BACKING THE central government’s proposal to set up a single permanent tribunal to settle all inter-state water disputes, Andhra Pradesh Chief Minister N Chandrababu Naidu on Friday said tussles over water sharing could turn “very dangerous” if not resolved in time.
“There is nothing wrong with the central government’s decision. There are so many separate tribunals (as of now) and they create problems. I think it is a very good decision. Because we have to sort out all our water disputes on a priority,” Naidu said after initiating concrete works at the multi-purpose Polavaram irrigation project in his state.
The Union Cabinet earlier this month gave its approval for setting up a permanent tribunal to adjudicate on all inter-state disputes on river waters, doing away with the current practice of constituting a separate tribunal for every dispute that arises. The central government plans to introduce a Bill in Parliament in the budget session to amend the Inter-State Water Disputes Act of 1956 to allow for the setting up of a permanent tribunal, and a few regional benches, if required.
The Polavaram project, which seeks to provide irrigation benefits to 6.14 lakh hectares besides producing hydropower with an installed capacity of 960 MW, was itself conceived as a result of a recommendation by the Godavari Water Disputes Tribunal that had finalised its award in 1980. The current implementation of the project is also not without problems, with both Odisha and Chhattisgarh raising objections over fears that parts of their areas will be inundated.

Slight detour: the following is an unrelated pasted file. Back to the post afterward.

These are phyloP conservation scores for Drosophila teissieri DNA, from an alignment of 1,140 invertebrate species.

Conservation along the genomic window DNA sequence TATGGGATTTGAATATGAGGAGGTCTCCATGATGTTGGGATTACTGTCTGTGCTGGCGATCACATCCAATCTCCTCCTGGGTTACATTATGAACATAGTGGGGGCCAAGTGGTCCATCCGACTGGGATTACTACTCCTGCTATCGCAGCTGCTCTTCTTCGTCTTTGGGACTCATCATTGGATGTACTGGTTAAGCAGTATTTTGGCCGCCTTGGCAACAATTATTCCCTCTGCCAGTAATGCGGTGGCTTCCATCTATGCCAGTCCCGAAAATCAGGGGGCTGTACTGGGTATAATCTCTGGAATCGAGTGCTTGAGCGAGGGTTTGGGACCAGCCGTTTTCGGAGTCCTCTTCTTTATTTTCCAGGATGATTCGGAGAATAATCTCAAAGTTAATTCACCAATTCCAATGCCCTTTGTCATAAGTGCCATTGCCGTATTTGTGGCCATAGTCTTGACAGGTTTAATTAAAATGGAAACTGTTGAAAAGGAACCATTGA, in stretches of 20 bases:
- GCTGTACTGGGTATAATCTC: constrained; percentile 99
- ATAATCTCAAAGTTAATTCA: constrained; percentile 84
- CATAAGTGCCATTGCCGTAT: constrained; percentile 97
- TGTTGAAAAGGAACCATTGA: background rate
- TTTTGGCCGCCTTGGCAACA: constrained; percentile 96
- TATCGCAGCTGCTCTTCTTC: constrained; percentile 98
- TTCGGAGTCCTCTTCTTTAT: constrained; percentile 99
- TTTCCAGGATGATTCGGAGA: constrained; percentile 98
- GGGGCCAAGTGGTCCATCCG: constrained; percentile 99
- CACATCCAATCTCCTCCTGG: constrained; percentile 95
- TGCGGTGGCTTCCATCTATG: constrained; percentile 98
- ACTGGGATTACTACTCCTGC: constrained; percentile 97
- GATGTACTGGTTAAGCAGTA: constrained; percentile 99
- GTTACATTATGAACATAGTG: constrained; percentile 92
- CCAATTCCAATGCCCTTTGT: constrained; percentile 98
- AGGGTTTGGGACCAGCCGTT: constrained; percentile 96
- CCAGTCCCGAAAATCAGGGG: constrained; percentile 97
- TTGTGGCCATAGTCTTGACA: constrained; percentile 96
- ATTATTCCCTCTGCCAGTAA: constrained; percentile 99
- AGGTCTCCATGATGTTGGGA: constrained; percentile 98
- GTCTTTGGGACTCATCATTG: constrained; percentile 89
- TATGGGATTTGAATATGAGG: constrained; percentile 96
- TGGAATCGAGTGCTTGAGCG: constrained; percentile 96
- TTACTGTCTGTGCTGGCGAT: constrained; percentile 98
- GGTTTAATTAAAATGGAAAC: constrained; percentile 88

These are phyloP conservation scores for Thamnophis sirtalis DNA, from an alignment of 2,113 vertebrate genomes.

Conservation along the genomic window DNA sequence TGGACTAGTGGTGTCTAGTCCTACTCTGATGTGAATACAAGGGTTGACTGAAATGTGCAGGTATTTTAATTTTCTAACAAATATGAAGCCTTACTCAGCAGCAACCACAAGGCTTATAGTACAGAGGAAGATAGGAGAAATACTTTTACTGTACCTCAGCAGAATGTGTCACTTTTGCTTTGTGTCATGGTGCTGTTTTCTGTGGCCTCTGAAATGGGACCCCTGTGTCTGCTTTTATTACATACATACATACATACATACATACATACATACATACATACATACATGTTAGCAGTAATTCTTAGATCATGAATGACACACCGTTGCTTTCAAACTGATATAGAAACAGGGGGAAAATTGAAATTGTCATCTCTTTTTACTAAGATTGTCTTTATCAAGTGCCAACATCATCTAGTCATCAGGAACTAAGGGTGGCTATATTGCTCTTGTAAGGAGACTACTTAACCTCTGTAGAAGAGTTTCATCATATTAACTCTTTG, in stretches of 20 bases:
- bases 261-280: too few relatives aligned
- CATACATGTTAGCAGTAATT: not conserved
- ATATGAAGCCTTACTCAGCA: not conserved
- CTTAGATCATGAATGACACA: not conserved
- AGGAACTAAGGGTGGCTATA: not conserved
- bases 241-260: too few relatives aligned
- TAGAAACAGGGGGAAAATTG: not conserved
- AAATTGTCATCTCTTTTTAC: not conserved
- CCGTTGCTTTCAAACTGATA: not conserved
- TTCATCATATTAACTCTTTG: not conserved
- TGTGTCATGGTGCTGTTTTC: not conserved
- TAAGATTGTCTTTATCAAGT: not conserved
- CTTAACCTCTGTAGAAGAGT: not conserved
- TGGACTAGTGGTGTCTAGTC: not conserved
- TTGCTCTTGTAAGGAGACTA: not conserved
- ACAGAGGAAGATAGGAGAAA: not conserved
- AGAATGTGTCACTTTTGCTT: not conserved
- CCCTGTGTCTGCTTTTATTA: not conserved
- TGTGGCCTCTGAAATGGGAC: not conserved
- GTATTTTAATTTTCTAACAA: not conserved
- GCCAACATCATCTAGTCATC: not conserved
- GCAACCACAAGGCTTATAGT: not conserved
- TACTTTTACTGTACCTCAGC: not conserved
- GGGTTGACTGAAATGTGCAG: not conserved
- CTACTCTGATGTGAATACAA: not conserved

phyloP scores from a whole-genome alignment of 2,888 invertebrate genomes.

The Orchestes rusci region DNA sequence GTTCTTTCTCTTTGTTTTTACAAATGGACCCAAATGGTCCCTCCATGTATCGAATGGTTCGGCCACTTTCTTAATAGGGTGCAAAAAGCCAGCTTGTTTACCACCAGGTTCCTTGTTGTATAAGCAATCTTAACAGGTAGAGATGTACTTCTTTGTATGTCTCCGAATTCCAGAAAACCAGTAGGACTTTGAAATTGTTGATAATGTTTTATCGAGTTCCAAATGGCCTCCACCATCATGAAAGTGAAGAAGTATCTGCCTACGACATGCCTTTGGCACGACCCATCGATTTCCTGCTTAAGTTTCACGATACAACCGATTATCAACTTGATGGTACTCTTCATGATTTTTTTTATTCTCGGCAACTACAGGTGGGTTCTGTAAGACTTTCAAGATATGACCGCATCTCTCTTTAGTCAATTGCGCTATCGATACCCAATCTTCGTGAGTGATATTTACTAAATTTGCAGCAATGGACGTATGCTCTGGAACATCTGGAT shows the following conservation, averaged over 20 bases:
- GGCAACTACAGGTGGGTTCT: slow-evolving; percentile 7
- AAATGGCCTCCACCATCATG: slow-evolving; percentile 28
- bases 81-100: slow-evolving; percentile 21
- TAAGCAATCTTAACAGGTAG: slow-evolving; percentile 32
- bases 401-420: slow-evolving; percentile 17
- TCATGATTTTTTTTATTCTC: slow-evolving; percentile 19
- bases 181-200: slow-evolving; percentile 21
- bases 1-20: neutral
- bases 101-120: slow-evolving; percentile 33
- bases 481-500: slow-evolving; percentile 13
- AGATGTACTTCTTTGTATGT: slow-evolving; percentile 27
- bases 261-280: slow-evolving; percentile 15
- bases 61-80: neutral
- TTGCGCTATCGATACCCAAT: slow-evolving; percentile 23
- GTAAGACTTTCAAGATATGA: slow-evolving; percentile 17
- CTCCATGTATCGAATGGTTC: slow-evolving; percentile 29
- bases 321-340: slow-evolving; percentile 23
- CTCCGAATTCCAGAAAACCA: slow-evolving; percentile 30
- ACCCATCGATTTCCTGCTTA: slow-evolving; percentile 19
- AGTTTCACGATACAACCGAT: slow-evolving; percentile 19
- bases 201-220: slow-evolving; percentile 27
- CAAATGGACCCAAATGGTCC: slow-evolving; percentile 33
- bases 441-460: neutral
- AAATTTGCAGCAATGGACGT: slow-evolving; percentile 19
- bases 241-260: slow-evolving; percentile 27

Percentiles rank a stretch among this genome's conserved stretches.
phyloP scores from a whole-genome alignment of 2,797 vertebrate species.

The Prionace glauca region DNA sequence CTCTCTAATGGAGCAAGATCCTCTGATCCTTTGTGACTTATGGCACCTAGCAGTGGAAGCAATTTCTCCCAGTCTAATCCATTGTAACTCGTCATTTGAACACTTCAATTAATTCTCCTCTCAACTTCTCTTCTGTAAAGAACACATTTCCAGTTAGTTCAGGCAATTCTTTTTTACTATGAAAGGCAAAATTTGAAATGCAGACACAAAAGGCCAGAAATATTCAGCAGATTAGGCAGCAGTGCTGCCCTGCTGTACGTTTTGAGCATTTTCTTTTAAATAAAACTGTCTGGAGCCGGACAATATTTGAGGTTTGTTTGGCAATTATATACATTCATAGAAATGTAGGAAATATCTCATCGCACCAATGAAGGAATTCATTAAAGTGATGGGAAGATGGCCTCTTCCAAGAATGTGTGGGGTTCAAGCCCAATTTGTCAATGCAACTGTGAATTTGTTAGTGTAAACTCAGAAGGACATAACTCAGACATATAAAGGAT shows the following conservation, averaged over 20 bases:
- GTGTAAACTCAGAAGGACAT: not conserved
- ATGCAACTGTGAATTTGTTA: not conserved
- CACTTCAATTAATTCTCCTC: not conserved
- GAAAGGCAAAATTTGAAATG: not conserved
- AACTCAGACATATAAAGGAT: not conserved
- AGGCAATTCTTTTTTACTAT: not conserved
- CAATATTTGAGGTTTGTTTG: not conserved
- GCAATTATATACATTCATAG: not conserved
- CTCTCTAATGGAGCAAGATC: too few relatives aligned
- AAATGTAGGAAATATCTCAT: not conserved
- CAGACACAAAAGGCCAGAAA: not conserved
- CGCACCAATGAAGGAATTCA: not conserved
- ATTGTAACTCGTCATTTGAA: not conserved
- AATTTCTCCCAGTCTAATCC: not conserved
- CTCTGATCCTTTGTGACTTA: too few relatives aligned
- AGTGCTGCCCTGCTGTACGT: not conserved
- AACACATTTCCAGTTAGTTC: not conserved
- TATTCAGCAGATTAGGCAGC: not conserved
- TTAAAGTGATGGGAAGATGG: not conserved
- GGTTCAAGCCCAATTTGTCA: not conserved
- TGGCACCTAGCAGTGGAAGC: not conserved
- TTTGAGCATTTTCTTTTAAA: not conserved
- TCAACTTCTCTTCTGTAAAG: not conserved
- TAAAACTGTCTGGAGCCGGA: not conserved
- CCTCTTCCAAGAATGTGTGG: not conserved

Naidu acknowledged that the two states had “problems” with the project but said these were not full blown water disputes. “They have problems but these will be settled. I have spoken to the chief ministers of Chhattisgarh and Odisha. It will be sorted out. Polavaram is a national project. It will create national wealth, employment and food security for the people,” he said.
Naidu did not seem to have any objection to the proposal to bring water in the Concurrent List of the Constitution, a subject on which both the central and the state governments can legislate. Currently, water is a state subject. He said the Centre would need to convince states on this.
“Water is a very sensitive issue. If you create a sentiment that is adverse, there can be very big problems. We have seen how countries are fighting, regions are fighting, states are fighting over water. It can get very dangerous,” he said.
Naidu said inter-linking of rivers, to enable transfers of waters from surplus basin to deficient basin, must be implemented to solve water scarcity in certain regions in certain seasons. He said a network of rivers needed to be built just like a national electricity grid.